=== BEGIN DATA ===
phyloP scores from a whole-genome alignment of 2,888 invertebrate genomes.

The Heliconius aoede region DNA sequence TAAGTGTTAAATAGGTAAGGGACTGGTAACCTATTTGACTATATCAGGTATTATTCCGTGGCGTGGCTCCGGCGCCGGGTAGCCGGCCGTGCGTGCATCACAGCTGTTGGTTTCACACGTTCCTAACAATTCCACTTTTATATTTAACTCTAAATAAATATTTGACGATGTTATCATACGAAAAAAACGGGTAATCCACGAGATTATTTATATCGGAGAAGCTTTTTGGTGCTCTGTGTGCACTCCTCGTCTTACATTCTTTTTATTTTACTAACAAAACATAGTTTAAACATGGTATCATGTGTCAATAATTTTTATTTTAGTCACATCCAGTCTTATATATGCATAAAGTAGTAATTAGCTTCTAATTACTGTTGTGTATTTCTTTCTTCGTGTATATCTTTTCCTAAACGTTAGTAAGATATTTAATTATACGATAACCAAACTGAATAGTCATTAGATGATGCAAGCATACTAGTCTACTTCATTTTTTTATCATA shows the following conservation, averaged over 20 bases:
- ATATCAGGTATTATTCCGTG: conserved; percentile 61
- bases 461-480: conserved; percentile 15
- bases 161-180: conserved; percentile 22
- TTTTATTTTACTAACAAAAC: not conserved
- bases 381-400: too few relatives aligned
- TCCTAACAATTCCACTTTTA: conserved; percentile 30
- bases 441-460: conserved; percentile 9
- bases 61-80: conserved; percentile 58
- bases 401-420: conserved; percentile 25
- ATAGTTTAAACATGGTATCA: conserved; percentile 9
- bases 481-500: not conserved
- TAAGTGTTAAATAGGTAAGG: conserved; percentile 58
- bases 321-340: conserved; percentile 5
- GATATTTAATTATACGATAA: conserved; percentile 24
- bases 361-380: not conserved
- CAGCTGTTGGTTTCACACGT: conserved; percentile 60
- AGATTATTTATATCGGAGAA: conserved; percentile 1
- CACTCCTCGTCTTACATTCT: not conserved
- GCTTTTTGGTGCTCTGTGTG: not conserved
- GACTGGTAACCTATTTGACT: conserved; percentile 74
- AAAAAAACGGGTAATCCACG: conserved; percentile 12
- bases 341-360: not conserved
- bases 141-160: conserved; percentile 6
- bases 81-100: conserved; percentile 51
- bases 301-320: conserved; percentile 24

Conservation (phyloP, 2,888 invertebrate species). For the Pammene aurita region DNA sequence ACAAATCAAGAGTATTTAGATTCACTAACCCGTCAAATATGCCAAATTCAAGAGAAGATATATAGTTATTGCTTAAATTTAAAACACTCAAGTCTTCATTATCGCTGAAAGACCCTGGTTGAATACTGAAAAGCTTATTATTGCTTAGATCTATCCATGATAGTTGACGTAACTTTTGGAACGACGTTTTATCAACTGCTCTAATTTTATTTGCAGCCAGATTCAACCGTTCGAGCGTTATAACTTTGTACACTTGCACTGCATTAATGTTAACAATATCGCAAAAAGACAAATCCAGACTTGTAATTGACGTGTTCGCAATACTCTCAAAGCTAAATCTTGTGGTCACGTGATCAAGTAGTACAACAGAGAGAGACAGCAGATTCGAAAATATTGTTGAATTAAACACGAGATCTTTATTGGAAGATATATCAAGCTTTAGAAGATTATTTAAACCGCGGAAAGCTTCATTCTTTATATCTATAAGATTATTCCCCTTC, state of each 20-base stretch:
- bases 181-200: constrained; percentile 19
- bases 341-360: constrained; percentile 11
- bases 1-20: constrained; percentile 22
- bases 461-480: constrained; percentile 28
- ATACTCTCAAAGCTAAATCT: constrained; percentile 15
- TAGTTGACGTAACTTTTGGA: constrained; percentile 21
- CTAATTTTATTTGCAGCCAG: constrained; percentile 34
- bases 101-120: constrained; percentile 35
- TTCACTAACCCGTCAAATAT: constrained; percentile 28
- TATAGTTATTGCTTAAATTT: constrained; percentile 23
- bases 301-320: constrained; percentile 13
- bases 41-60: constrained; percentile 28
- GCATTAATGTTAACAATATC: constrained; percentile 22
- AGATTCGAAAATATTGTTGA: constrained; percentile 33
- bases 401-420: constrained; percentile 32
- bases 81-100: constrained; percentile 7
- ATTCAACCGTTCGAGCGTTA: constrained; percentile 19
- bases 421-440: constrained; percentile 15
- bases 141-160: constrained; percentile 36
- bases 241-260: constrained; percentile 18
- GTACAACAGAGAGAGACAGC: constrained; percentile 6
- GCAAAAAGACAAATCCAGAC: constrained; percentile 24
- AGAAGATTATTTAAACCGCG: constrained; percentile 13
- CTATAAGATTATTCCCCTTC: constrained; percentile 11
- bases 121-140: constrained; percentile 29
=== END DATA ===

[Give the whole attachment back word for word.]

phyloP scores from a whole-genome alignment of 2,888 invertebrate genomes.

The Heliconius aoede region DNA sequence TAAGTGTTAAATAGGTAAGGGACTGGTAACCTATTTGACTATATCAGGTATTATTCCGTGGCGTGGCTCCGGCGCCGGGTAGCCGGCCGTGCGTGCATCACAGCTGTTGGTTTCACACGTTCCTAACAATTCCACTTTTATATTTAACTCTAAATAAATATTTGACGATGTTATCATACGAAAAAAACGGGTAATCCACGAGATTATTTATATCGGAGAAGCTTTTTGGTGCTCTGTGTGCACTCCTCGTCTTACATTCTTTTTATTTTACTAACAAAACATAGTTTAAACATGGTATCATGTGTCAATAATTTTTATTTTAGTCACATCCAGTCTTATATATGCATAAAGTAGTAATTAGCTTCTAATTACTGTTGTGTATTTCTTTCTTCGTGTATATCTTTTCCTAAACGTTAGTAAGATATTTAATTATACGATAACCAAACTGAATAGTCATTAGATGATGCAAGCATACTAGTCTACTTCATTTTTTTATCATA shows the following conservation, averaged over 20 bases:
- ATATCAGGTATTATTCCGTG: conserved; percentile 61
- bases 461-480: conserved; percentile 15
- bases 161-180: conserved; percentile 22
- TTTTATTTTACTAACAAAAC: not conserved
- bases 381-400: too few relatives aligned
- TCCTAACAATTCCACTTTTA: conserved; percentile 30
- bases 441-460: conserved; percentile 9
- bases 61-80: conserved; percentile 58
- bases 401-420: conserved; percentile 25
- ATAGTTTAAACATGGTATCA: conserved; percentile 9
- bases 481-500: not conserved
- TAAGTGTTAAATAGGTAAGG: conserved; percentile 58
- bases 321-340: conserved; percentile 5
- GATATTTAATTATACGATAA: conserved; percentile 24
- bases 361-380: not conserved
- CAGCTGTTGGTTTCACACGT: conserved; percentile 60
- AGATTATTTATATCGGAGAA: conserved; percentile 1
- CACTCCTCGTCTTACATTCT: not conserved
- GCTTTTTGGTGCTCTGTGTG: not conserved
- GACTGGTAACCTATTTGACT: conserved; percentile 74
- AAAAAAACGGGTAATCCACG: conserved; percentile 12
- bases 341-360: not conserved
- bases 141-160: conserved; percentile 6
- bases 81-100: conserved; percentile 51
- bases 301-320: conserved; percentile 24

Conservation (phyloP, 2,888 invertebrate species). For the Pammene aurita region DNA sequence ACAAATCAAGAGTATTTAGATTCACTAACCCGTCAAATATGCCAAATTCAAGAGAAGATATATAGTTATTGCTTAAATTTAAAACACTCAAGTCTTCATTATCGCTGAAAGACCCTGGTTGAATACTGAAAAGCTTATTATTGCTTAGATCTATCCATGATAGTTGACGTAACTTTTGGAACGACGTTTTATCAACTGCTCTAATTTTATTTGCAGCCAGATTCAACCGTTCGAGCGTTATAACTTTGTACACTTGCACTGCATTAATGTTAACAATATCGCAAAAAGACAAATCCAGACTTGTAATTGACGTGTTCGCAATACTCTCAAAGCTAAATCTTGTGGTCACGTGATCAAGTAGTACAACAGAGAGAGACAGCAGATTCGAAAATATTGTTGAATTAAACACGAGATCTTTATTGGAAGATATATCAAGCTTTAGAAGATTATTTAAACCGCGGAAAGCTTCATTCTTTATATCTATAAGATTATTCCCCTTC, state of each 20-base stretch:
- bases 181-200: constrained; percentile 19
- bases 341-360: constrained; percentile 11
- bases 1-20: constrained; percentile 22
- bases 461-480: constrained; percentile 28
- ATACTCTCAAAGCTAAATCT: constrained; percentile 15
- TAGTTGACGTAACTTTTGGA: constrained; percentile 21
- CTAATTTTATTTGCAGCCAG: constrained; percentile 34
- bases 101-120: constrained; percentile 35
- TTCACTAACCCGTCAAATAT: constrained; percentile 28
- TATAGTTATTGCTTAAATTT: constrained; percentile 23
- bases 301-320: constrained; percentile 13
- bases 41-60: constrained; percentile 28
- GCATTAATGTTAACAATATC: constrained; percentile 22
- AGATTCGAAAATATTGTTGA: constrained; percentile 33
- bases 401-420: constrained; percentile 32
- bases 81-100: constrained; percentile 7
- ATTCAACCGTTCGAGCGTTA: constrained; percentile 19
- bases 421-440: constrained; percentile 15
- bases 141-160: constrained; percentile 36
- bases 241-260: constrained; percentile 18
- GTACAACAGAGAGAGACAGC: constrained; percentile 6
- GCAAAAAGACAAATCCAGAC: constrained; percentile 24
- AGAAGATTATTTAAACCGCG: constrained; percentile 13
- CTATAAGATTATTCCCCTTC: constrained; percentile 11
- bases 121-140: constrained; percentile 29